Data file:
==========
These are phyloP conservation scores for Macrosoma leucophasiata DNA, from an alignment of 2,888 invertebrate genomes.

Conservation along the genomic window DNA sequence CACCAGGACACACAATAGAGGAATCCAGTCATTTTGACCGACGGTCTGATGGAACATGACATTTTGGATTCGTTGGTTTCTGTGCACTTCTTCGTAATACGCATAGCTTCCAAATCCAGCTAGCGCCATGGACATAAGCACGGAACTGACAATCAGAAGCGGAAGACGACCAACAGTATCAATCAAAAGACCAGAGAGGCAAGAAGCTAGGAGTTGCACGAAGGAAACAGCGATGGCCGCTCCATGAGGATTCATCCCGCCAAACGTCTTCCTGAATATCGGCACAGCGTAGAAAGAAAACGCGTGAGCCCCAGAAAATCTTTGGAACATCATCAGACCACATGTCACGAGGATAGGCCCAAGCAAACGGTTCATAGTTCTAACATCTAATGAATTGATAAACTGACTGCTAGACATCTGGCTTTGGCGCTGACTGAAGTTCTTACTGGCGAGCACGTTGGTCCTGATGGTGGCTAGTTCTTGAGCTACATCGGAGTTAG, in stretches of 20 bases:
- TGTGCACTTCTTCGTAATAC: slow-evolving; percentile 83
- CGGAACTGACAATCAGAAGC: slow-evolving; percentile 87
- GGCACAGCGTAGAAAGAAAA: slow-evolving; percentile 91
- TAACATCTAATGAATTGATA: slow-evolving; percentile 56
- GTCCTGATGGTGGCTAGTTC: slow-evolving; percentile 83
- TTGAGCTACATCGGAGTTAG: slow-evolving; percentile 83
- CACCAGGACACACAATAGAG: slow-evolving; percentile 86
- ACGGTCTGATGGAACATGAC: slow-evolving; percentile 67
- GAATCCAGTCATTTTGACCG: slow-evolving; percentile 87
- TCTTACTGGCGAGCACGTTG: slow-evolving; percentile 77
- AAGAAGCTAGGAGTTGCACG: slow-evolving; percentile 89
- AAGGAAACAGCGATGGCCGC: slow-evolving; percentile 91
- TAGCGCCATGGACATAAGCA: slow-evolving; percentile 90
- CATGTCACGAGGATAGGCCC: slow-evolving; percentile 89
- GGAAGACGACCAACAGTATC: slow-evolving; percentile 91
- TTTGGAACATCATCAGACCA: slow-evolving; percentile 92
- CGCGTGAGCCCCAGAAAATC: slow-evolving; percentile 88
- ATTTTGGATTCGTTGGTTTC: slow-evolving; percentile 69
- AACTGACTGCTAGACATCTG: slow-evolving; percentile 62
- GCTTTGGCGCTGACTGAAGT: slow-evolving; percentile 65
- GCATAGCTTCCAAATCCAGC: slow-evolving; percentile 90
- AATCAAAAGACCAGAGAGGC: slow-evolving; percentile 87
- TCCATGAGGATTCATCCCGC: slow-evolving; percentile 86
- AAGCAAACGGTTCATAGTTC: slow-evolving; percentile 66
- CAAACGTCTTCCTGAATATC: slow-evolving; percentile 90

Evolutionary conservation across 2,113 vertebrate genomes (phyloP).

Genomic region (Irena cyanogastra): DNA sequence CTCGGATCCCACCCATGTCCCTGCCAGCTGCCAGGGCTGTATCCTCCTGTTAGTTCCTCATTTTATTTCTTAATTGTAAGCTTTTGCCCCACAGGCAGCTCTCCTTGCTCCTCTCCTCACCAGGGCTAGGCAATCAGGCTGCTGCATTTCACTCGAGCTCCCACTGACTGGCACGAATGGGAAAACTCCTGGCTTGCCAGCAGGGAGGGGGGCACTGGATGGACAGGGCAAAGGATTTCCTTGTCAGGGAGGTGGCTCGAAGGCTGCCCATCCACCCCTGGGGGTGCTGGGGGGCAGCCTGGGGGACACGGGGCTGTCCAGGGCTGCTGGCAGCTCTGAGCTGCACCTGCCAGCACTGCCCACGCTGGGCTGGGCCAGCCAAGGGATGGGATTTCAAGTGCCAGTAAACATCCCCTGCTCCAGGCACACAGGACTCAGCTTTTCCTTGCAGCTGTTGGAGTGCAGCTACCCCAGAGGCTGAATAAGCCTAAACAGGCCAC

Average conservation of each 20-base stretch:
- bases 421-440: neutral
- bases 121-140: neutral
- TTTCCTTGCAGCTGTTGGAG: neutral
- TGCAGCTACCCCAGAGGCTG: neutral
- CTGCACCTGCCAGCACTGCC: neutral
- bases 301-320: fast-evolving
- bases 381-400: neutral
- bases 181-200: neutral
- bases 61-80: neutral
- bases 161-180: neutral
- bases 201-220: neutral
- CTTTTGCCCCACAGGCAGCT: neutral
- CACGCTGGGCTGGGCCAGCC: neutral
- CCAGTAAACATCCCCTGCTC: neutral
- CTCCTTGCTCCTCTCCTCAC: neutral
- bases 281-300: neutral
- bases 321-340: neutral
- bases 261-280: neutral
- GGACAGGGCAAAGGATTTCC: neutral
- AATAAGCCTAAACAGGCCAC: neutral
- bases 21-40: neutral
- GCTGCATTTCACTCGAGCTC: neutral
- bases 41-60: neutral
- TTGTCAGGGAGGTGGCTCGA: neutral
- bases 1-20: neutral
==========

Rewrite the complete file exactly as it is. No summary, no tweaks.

These are phyloP conservation scores for Macrosoma leucophasiata DNA, from an alignment of 2,888 invertebrate genomes.

Conservation along the genomic window DNA sequence CACCAGGACACACAATAGAGGAATCCAGTCATTTTGACCGACGGTCTGATGGAACATGACATTTTGGATTCGTTGGTTTCTGTGCACTTCTTCGTAATACGCATAGCTTCCAAATCCAGCTAGCGCCATGGACATAAGCACGGAACTGACAATCAGAAGCGGAAGACGACCAACAGTATCAATCAAAAGACCAGAGAGGCAAGAAGCTAGGAGTTGCACGAAGGAAACAGCGATGGCCGCTCCATGAGGATTCATCCCGCCAAACGTCTTCCTGAATATCGGCACAGCGTAGAAAGAAAACGCGTGAGCCCCAGAAAATCTTTGGAACATCATCAGACCACATGTCACGAGGATAGGCCCAAGCAAACGGTTCATAGTTCTAACATCTAATGAATTGATAAACTGACTGCTAGACATCTGGCTTTGGCGCTGACTGAAGTTCTTACTGGCGAGCACGTTGGTCCTGATGGTGGCTAGTTCTTGAGCTACATCGGAGTTAG, in stretches of 20 bases:
- TGTGCACTTCTTCGTAATAC: slow-evolving; percentile 83
- CGGAACTGACAATCAGAAGC: slow-evolving; percentile 87
- GGCACAGCGTAGAAAGAAAA: slow-evolving; percentile 91
- TAACATCTAATGAATTGATA: slow-evolving; percentile 56
- GTCCTGATGGTGGCTAGTTC: slow-evolving; percentile 83
- TTGAGCTACATCGGAGTTAG: slow-evolving; percentile 83
- CACCAGGACACACAATAGAG: slow-evolving; percentile 86
- ACGGTCTGATGGAACATGAC: slow-evolving; percentile 67
- GAATCCAGTCATTTTGACCG: slow-evolving; percentile 87
- TCTTACTGGCGAGCACGTTG: slow-evolving; percentile 77
- AAGAAGCTAGGAGTTGCACG: slow-evolving; percentile 89
- AAGGAAACAGCGATGGCCGC: slow-evolving; percentile 91
- TAGCGCCATGGACATAAGCA: slow-evolving; percentile 90
- CATGTCACGAGGATAGGCCC: slow-evolving; percentile 89
- GGAAGACGACCAACAGTATC: slow-evolving; percentile 91
- TTTGGAACATCATCAGACCA: slow-evolving; percentile 92
- CGCGTGAGCCCCAGAAAATC: slow-evolving; percentile 88
- ATTTTGGATTCGTTGGTTTC: slow-evolving; percentile 69
- AACTGACTGCTAGACATCTG: slow-evolving; percentile 62
- GCTTTGGCGCTGACTGAAGT: slow-evolving; percentile 65
- GCATAGCTTCCAAATCCAGC: slow-evolving; percentile 90
- AATCAAAAGACCAGAGAGGC: slow-evolving; percentile 87
- TCCATGAGGATTCATCCCGC: slow-evolving; percentile 86
- AAGCAAACGGTTCATAGTTC: slow-evolving; percentile 66
- CAAACGTCTTCCTGAATATC: slow-evolving; percentile 90

Evolutionary conservation across 2,113 vertebrate genomes (phyloP).

Genomic region (Irena cyanogastra): DNA sequence CTCGGATCCCACCCATGTCCCTGCCAGCTGCCAGGGCTGTATCCTCCTGTTAGTTCCTCATTTTATTTCTTAATTGTAAGCTTTTGCCCCACAGGCAGCTCTCCTTGCTCCTCTCCTCACCAGGGCTAGGCAATCAGGCTGCTGCATTTCACTCGAGCTCCCACTGACTGGCACGAATGGGAAAACTCCTGGCTTGCCAGCAGGGAGGGGGGCACTGGATGGACAGGGCAAAGGATTTCCTTGTCAGGGAGGTGGCTCGAAGGCTGCCCATCCACCCCTGGGGGTGCTGGGGGGCAGCCTGGGGGACACGGGGCTGTCCAGGGCTGCTGGCAGCTCTGAGCTGCACCTGCCAGCACTGCCCACGCTGGGCTGGGCCAGCCAAGGGATGGGATTTCAAGTGCCAGTAAACATCCCCTGCTCCAGGCACACAGGACTCAGCTTTTCCTTGCAGCTGTTGGAGTGCAGCTACCCCAGAGGCTGAATAAGCCTAAACAGGCCAC

Average conservation of each 20-base stretch:
- bases 421-440: neutral
- bases 121-140: neutral
- TTTCCTTGCAGCTGTTGGAG: neutral
- TGCAGCTACCCCAGAGGCTG: neutral
- CTGCACCTGCCAGCACTGCC: neutral
- bases 301-320: fast-evolving
- bases 381-400: neutral
- bases 181-200: neutral
- bases 61-80: neutral
- bases 161-180: neutral
- bases 201-220: neutral
- CTTTTGCCCCACAGGCAGCT: neutral
- CACGCTGGGCTGGGCCAGCC: neutral
- CCAGTAAACATCCCCTGCTC: neutral
- CTCCTTGCTCCTCTCCTCAC: neutral
- bases 281-300: neutral
- bases 321-340: neutral
- bases 261-280: neutral
- GGACAGGGCAAAGGATTTCC: neutral
- AATAAGCCTAAACAGGCCAC: neutral
- bases 21-40: neutral
- GCTGCATTTCACTCGAGCTC: neutral
- bases 41-60: neutral
- TTGTCAGGGAGGTGGCTCGA: neutral
- bases 1-20: neutral